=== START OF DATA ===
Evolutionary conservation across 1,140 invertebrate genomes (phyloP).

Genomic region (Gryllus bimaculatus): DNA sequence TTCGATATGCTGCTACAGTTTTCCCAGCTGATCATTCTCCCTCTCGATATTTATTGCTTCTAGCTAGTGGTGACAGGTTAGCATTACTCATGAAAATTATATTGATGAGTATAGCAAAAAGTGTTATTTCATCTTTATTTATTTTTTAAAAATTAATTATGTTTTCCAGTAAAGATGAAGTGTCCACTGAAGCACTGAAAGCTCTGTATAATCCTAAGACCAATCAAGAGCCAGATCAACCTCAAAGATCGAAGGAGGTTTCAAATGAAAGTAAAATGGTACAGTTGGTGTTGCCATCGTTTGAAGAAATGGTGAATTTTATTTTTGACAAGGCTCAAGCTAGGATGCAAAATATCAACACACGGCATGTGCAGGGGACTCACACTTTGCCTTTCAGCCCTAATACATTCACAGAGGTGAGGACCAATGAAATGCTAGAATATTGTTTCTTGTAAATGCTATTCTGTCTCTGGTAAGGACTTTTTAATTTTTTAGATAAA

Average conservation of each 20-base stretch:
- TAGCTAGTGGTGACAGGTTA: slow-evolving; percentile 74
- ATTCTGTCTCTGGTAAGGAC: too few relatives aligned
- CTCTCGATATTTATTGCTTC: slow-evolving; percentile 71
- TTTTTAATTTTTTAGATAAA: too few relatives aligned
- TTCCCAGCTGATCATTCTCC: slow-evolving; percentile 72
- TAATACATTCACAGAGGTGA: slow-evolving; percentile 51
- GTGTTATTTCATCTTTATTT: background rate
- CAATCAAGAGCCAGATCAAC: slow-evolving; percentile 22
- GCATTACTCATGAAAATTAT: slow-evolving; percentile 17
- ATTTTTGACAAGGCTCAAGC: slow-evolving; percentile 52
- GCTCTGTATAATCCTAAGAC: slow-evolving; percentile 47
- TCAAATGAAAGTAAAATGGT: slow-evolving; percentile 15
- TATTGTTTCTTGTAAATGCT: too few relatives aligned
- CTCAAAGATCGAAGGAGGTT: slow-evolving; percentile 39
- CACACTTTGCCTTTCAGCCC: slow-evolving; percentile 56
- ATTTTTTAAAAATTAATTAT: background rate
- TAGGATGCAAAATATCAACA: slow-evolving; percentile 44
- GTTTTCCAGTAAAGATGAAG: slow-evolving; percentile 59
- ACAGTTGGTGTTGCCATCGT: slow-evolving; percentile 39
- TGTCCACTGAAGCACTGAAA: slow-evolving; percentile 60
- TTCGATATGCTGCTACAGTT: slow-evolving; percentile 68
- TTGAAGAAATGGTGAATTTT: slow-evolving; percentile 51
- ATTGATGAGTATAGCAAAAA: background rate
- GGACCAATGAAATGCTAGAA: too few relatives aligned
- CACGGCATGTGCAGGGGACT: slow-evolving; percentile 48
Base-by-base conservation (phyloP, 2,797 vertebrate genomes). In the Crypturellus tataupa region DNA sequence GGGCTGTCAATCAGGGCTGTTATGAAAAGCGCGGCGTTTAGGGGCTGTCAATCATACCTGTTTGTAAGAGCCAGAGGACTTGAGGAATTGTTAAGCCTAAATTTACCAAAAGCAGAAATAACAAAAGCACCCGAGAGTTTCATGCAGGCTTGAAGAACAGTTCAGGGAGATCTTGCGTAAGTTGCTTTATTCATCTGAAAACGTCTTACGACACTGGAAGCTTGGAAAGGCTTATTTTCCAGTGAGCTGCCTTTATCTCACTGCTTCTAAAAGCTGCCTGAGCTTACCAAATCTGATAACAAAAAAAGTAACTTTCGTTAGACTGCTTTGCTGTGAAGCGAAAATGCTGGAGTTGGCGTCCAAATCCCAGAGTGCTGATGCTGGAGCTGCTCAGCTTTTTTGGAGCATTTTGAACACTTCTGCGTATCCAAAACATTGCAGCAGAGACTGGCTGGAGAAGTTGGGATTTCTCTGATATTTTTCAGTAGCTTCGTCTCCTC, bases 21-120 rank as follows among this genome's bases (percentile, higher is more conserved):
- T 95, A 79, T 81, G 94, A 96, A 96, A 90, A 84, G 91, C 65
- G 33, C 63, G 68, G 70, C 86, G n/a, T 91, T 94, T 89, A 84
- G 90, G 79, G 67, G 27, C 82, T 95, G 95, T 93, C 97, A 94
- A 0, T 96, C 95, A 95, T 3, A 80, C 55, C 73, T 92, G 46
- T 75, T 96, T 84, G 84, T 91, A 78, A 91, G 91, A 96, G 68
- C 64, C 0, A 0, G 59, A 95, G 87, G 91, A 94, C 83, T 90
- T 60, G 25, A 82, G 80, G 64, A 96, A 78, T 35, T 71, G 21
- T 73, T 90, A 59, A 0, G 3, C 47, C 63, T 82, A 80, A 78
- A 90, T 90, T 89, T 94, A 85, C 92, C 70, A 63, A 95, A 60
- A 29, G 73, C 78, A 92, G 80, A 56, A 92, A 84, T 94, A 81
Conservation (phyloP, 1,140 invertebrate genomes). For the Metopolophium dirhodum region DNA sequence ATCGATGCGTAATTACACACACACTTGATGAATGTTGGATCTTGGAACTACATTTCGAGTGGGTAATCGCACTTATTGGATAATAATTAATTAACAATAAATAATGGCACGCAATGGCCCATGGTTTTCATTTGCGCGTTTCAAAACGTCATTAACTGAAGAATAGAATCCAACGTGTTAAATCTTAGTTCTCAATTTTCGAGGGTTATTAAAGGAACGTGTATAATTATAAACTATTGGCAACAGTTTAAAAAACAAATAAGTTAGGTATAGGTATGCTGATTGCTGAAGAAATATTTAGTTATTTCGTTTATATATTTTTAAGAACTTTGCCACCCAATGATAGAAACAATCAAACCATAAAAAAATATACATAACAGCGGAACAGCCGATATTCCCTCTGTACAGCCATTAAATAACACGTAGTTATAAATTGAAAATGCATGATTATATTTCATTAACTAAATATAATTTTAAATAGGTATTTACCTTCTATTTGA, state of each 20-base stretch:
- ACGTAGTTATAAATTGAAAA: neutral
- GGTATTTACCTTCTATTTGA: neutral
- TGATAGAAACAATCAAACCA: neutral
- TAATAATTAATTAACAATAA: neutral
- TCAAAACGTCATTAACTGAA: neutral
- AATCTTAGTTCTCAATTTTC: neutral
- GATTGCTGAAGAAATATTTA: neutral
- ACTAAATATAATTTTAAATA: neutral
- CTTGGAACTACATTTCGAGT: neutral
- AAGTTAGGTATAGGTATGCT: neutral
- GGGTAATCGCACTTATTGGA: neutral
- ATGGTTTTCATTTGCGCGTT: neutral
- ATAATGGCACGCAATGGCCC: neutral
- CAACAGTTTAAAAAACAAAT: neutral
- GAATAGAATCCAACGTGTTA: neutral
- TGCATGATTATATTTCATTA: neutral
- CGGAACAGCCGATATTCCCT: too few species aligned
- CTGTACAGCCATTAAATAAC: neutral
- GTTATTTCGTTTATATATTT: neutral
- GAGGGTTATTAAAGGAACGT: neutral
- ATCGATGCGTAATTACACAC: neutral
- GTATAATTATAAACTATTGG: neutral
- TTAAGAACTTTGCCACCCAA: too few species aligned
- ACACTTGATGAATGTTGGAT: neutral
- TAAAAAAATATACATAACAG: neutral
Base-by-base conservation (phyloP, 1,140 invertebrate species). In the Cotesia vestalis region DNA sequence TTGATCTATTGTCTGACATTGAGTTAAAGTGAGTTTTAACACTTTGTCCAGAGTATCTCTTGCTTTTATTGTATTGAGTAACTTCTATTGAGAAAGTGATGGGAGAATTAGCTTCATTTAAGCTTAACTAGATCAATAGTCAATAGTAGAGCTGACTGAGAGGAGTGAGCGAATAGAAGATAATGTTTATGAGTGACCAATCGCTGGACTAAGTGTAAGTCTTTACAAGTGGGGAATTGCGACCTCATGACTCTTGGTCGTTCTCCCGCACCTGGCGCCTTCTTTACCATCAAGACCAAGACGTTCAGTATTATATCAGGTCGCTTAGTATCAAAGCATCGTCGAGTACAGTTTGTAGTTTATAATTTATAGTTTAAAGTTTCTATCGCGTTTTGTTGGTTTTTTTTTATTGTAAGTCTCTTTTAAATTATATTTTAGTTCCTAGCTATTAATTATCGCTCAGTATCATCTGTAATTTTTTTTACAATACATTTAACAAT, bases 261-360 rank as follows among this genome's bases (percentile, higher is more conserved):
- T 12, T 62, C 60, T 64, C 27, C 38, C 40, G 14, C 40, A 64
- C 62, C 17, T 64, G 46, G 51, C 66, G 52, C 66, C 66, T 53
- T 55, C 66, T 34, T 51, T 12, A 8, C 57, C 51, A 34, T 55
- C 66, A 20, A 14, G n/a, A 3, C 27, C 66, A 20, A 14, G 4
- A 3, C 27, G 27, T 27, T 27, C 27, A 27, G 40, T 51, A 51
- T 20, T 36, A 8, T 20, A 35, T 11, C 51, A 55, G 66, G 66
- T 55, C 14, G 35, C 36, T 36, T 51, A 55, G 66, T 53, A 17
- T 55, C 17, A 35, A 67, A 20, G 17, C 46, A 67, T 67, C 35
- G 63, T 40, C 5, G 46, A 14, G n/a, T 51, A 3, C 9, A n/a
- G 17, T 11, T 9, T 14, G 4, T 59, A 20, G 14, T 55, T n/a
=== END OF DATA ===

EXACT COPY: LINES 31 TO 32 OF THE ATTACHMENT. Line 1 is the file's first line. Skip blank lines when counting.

- G 33, C 63, G 68, G 70, C 86, G n/a, T 91, T 94, T 89, A 84
- G 90, G 79, G 67, G 27, C 82, T 95, G 95, T 93, C 97, A 94